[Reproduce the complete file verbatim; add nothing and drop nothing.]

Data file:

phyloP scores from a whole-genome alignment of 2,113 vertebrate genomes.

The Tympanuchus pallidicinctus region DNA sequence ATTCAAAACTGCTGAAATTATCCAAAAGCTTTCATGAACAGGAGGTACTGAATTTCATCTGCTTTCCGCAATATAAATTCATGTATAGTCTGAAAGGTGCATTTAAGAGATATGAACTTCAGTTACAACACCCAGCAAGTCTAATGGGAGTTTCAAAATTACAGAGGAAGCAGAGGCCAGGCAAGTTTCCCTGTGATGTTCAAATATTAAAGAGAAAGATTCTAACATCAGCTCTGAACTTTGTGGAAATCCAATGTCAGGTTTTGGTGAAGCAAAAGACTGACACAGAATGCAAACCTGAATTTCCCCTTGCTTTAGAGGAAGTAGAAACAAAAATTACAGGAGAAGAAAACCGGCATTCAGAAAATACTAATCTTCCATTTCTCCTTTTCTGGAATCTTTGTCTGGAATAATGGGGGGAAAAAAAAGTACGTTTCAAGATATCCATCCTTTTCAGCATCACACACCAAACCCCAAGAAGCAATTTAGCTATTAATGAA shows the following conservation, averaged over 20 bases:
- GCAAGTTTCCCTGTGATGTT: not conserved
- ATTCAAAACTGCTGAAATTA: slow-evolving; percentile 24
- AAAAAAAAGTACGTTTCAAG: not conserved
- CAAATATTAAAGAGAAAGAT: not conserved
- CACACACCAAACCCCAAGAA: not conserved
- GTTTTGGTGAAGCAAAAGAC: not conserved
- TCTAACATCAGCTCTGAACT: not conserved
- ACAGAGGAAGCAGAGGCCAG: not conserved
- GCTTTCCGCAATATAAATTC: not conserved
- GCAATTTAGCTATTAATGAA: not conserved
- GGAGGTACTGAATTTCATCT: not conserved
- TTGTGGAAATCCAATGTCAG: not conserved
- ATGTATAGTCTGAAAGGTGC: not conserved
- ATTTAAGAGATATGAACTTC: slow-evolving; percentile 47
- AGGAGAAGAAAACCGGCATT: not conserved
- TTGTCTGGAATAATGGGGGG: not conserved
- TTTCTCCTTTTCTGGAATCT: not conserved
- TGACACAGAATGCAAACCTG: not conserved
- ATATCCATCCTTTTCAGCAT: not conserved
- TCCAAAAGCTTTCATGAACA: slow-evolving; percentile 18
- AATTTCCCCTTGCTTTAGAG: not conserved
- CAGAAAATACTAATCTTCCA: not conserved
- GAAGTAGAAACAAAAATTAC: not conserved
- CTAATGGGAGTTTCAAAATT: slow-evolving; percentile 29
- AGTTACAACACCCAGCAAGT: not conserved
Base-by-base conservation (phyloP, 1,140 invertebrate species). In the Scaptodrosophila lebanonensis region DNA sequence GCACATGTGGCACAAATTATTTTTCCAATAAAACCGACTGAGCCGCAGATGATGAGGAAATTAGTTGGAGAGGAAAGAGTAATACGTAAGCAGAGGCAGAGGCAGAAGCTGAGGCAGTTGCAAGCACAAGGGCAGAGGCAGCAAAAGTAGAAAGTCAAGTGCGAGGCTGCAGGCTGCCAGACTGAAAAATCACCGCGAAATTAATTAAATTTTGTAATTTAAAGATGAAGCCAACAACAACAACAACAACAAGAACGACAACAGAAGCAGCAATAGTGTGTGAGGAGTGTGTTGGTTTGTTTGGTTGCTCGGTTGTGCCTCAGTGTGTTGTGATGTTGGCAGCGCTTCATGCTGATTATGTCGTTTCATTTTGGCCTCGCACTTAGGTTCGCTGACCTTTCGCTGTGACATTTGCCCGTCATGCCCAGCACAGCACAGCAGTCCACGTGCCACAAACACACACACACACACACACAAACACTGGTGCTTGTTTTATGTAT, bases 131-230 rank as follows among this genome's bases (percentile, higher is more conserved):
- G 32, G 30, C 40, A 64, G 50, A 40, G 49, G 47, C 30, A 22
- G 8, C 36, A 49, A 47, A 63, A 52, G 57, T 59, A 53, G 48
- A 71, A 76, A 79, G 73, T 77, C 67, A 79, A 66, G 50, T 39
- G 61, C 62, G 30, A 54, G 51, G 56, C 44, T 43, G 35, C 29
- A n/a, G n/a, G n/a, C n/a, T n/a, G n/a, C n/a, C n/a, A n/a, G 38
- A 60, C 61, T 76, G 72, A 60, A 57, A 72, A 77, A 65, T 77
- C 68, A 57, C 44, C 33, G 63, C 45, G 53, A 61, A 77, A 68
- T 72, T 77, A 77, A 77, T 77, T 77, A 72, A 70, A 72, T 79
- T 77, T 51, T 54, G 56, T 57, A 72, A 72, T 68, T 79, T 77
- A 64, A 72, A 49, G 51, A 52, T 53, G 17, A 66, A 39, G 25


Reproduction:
phyloP scores from a whole-genome alignment of 2,113 vertebrate genomes.

The Tympanuchus pallidicinctus region DNA sequence ATTCAAAACTGCTGAAATTATCCAAAAGCTTTCATGAACAGGAGGTACTGAATTTCATCTGCTTTCCGCAATATAAATTCATGTATAGTCTGAAAGGTGCATTTAAGAGATATGAACTTCAGTTACAACACCCAGCAAGTCTAATGGGAGTTTCAAAATTACAGAGGAAGCAGAGGCCAGGCAAGTTTCCCTGTGATGTTCAAATATTAAAGAGAAAGATTCTAACATCAGCTCTGAACTTTGTGGAAATCCAATGTCAGGTTTTGGTGAAGCAAAAGACTGACACAGAATGCAAACCTGAATTTCCCCTTGCTTTAGAGGAAGTAGAAACAAAAATTACAGGAGAAGAAAACCGGCATTCAGAAAATACTAATCTTCCATTTCTCCTTTTCTGGAATCTTTGTCTGGAATAATGGGGGGAAAAAAAAGTACGTTTCAAGATATCCATCCTTTTCAGCATCACACACCAAACCCCAAGAAGCAATTTAGCTATTAATGAA shows the following conservation, averaged over 20 bases:
- GCAAGTTTCCCTGTGATGTT: not conserved
- ATTCAAAACTGCTGAAATTA: slow-evolving; percentile 24
- AAAAAAAAGTACGTTTCAAG: not conserved
- CAAATATTAAAGAGAAAGAT: not conserved
- CACACACCAAACCCCAAGAA: not conserved
- GTTTTGGTGAAGCAAAAGAC: not conserved
- TCTAACATCAGCTCTGAACT: not conserved
- ACAGAGGAAGCAGAGGCCAG: not conserved
- GCTTTCCGCAATATAAATTC: not conserved
- GCAATTTAGCTATTAATGAA: not conserved
- GGAGGTACTGAATTTCATCT: not conserved
- TTGTGGAAATCCAATGTCAG: not conserved
- ATGTATAGTCTGAAAGGTGC: not conserved
- ATTTAAGAGATATGAACTTC: slow-evolving; percentile 47
- AGGAGAAGAAAACCGGCATT: not conserved
- TTGTCTGGAATAATGGGGGG: not conserved
- TTTCTCCTTTTCTGGAATCT: not conserved
- TGACACAGAATGCAAACCTG: not conserved
- ATATCCATCCTTTTCAGCAT: not conserved
- TCCAAAAGCTTTCATGAACA: slow-evolving; percentile 18
- AATTTCCCCTTGCTTTAGAG: not conserved
- CAGAAAATACTAATCTTCCA: not conserved
- GAAGTAGAAACAAAAATTAC: not conserved
- CTAATGGGAGTTTCAAAATT: slow-evolving; percentile 29
- AGTTACAACACCCAGCAAGT: not conserved
Base-by-base conservation (phyloP, 1,140 invertebrate species). In the Scaptodrosophila lebanonensis region DNA sequence GCACATGTGGCACAAATTATTTTTCCAATAAAACCGACTGAGCCGCAGATGATGAGGAAATTAGTTGGAGAGGAAAGAGTAATACGTAAGCAGAGGCAGAGGCAGAAGCTGAGGCAGTTGCAAGCACAAGGGCAGAGGCAGCAAAAGTAGAAAGTCAAGTGCGAGGCTGCAGGCTGCCAGACTGAAAAATCACCGCGAAATTAATTAAATTTTGTAATTTAAAGATGAAGCCAACAACAACAACAACAACAAGAACGACAACAGAAGCAGCAATAGTGTGTGAGGAGTGTGTTGGTTTGTTTGGTTGCTCGGTTGTGCCTCAGTGTGTTGTGATGTTGGCAGCGCTTCATGCTGATTATGTCGTTTCATTTTGGCCTCGCACTTAGGTTCGCTGACCTTTCGCTGTGACATTTGCCCGTCATGCCCAGCACAGCACAGCAGTCCACGTGCCACAAACACACACACACACACACACAAACACTGGTGCTTGTTTTATGTAT, bases 131-230 rank as follows among this genome's bases (percentile, higher is more conserved):
- G 32, G 30, C 40, A 64, G 50, A 40, G 49, G 47, C 30, A 22
- G 8, C 36, A 49, A 47, A 63, A 52, G 57, T 59, A 53, G 48
- A 71, A 76, A 79, G 73, T 77, C 67, A 79, A 66, G 50, T 39
- G 61, C 62, G 30, A 54, G 51, G 56, C 44, T 43, G 35, C 29
- A n/a, G n/a, G n/a, C n/a, T n/a, G n/a, C n/a, C n/a, A n/a, G 38
- A 60, C 61, T 76, G 72, A 60, A 57, A 72, A 77, A 65, T 77
- C 68, A 57, C 44, C 33, G 63, C 45, G 53, A 61, A 77, A 68
- T 72, T 77, A 77, A 77, T 77, T 77, A 72, A 70, A 72, T 79
- T 77, T 51, T 54, G 56, T 57, A 72, A 72, T 68, T 79, T 77
- A 64, A 72, A 49, G 51, A 52, T 53, G 17, A 66, A 39, G 25